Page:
Deploy Windows 8.1 to PCs: A Guide for Education
Applies To: Windows 8.1
This guide provides an overview of the methods you can use to deploy Windows 8.1 to PCs in an educational environment. It looks at manual installation, image-based deployment, and automated installation; the processes and tools involved; and the benefits, requirements, and limitations of each method.
Deploying the Windows 8.1 operating system in an educational environment can be an easy process when properly planned. Educational institutions have requirements (such as classroom and computer labs) that make them unique, but you can deploy Windows 8.1 onto PCs and other devices in multiple ways, depending on the needs of your environment. Although deployment strategies for enterprise typically apply to educational deployments, certain requirements make educational deployments unique. Many educational environments need to provide not only for administrative staff but also for faculty and students, each of whom has special requirements for their computing environment.
At a high level, you can deploy Windows by using a thick or thin image. A thick imaging strategy creates an image with the operating system, applications, drivers, and updates installed prior to deployment. A thin imaging strategy creates an image with the operating system, and then installs applications, drivers, and updates after deployment. A thin imaging strategy is easier to maintain and is the recommended strategy for Windows deployment.
There are three primary methods for deploying Windows 8.1 in an educational environment:
Manual Windows 8.1 Installation
Installing Windows manually typically involves the retail media, such as a DVD copy of Windows, and requires a technician to select options during installation, enter a product key, and perform post installation configuration, although an IT pro can also create an unattended installation file based on the expertise within the organization and the needs of the deployment. As such, this method of deployment is also called a High Touch with Retail Media deployment, because it requires a lot of interaction to complete the deployment.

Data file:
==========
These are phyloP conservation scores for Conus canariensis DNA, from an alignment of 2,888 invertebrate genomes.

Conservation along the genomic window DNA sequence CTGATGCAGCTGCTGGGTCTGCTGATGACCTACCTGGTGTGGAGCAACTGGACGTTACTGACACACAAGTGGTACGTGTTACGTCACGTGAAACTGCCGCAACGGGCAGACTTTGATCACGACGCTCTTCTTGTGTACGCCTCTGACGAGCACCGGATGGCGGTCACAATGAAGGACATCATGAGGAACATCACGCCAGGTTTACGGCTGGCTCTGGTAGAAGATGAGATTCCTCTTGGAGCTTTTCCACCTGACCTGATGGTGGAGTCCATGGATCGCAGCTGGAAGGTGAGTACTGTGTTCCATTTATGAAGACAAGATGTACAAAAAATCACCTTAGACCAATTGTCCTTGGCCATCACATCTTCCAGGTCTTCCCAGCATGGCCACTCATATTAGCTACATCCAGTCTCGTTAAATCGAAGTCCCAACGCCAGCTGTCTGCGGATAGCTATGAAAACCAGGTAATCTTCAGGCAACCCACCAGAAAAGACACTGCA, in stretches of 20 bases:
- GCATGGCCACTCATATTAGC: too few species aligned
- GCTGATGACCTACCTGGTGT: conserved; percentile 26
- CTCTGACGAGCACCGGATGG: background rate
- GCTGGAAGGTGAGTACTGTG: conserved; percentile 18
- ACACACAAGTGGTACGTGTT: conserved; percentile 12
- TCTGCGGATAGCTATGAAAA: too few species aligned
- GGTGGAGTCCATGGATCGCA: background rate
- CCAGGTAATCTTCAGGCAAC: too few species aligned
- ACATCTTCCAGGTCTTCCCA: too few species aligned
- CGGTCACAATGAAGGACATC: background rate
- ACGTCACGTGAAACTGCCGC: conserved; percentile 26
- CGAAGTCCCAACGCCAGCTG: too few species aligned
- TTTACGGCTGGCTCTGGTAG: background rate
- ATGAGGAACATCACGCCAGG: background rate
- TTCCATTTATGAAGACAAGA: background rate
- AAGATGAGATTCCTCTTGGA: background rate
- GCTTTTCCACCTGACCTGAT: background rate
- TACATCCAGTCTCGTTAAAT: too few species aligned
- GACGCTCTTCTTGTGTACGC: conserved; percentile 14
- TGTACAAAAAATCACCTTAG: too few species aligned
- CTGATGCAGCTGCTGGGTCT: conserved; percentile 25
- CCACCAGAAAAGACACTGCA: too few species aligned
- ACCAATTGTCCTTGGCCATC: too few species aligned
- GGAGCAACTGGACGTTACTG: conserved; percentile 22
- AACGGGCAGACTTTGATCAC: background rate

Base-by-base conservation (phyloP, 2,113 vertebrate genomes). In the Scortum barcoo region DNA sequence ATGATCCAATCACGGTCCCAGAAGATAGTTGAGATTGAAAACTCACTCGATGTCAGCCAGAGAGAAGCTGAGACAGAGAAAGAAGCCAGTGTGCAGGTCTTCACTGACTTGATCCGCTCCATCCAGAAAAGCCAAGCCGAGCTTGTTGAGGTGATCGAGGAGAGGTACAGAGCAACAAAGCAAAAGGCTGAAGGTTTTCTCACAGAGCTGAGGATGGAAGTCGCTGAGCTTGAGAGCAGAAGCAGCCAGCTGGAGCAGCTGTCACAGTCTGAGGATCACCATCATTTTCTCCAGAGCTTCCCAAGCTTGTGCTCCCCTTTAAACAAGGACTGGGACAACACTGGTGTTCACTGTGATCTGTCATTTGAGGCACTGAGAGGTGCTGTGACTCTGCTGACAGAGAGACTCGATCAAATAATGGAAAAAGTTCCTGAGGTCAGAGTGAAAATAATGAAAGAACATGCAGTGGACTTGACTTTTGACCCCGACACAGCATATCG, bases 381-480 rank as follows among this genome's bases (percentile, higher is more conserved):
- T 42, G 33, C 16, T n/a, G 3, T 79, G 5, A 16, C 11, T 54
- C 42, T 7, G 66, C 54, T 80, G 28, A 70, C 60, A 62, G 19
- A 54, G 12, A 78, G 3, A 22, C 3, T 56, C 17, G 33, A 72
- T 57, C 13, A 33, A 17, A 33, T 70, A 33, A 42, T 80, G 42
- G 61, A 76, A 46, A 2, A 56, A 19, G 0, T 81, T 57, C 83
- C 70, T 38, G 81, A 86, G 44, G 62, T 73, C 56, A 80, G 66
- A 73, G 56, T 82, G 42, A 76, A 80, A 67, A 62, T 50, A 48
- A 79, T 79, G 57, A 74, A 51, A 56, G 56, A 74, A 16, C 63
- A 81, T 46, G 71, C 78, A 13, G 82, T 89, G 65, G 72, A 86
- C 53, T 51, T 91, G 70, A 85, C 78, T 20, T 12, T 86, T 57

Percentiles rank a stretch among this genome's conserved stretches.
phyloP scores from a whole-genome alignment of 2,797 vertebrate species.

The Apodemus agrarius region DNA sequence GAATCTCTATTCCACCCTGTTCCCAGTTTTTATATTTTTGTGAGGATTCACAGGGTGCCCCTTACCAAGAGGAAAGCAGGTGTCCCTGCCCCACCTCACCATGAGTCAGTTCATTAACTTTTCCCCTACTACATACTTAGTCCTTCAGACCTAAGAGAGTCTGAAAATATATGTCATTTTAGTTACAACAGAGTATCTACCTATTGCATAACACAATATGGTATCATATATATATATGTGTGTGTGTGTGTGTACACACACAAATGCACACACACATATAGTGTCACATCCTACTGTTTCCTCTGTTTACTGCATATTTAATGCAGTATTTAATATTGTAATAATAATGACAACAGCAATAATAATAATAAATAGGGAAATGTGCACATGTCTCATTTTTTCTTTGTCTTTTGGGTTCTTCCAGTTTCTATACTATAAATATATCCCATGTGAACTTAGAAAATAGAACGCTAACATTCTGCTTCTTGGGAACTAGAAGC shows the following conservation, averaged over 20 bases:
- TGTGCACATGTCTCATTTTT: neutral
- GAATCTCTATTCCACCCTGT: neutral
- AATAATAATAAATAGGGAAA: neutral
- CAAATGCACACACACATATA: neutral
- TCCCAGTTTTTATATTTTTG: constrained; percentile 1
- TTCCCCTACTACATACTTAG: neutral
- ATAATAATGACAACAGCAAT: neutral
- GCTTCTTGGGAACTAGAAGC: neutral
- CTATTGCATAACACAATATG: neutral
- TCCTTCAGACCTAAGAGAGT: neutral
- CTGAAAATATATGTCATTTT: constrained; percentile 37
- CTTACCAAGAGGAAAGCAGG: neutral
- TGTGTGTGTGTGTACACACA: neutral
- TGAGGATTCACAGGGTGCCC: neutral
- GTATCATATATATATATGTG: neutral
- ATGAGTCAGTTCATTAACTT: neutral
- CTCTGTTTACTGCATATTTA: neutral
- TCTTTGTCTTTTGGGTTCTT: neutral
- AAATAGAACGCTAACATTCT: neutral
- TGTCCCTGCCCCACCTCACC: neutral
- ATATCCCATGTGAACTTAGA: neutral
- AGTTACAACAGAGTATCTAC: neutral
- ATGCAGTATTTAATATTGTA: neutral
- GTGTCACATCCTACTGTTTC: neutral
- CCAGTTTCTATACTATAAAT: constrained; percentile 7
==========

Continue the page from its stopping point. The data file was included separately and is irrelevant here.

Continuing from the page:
You can use a manual installation of Windows when you are deploying only a few computers, such as reference computers, or when you want to create a test computer. However, when installing Windows onto more devices, it quickly becomes evident that a more automated means of deployment will be necessary.
Image-based Windows 8.1 Installation
Using the retail media to install Windows, and then installing applications and performing postinstallation configuration become less viable as you deploy more and more computers. With this in mind, you can create an image that contains Windows along with your applications and customizations. An image-based installation saves time for configuration and is appropriate even if you don’t have previous deployment experience, as might be the case if you have students involved in the deployment process. This method of deployment is sometimes called High Touch with Standard Image.
As you deploy more computers, automating the installation process becomes increasingly important. Behind the scenes, automated deployments use images and can involve little or no interaction by an IT pro. However, fully automated deployments have some prerequisites that make them less appropriate for low-volume deployments. For example, small institutions may not have Microsoft Volume Licensing (VL), which is necessary for an automated deployment.
Automated deployments, whether they require little interaction (Lite Touch, High Volume) or no interaction (Zero Touch, High Volume), are easier than ever thanks to a powerful set of tools available to assist across the entire deployment process. The infrastructure you will use with the two automated deployment types is the primary difference. For example, Microsoft System Center Configuration Manager and Active Directory Domain Services (AD DS) are required for a fully automated deployment.
See Choose a Windows Deployment Strategy for Education later in this paper for more information on each of the automated deployment methods.
In this guide: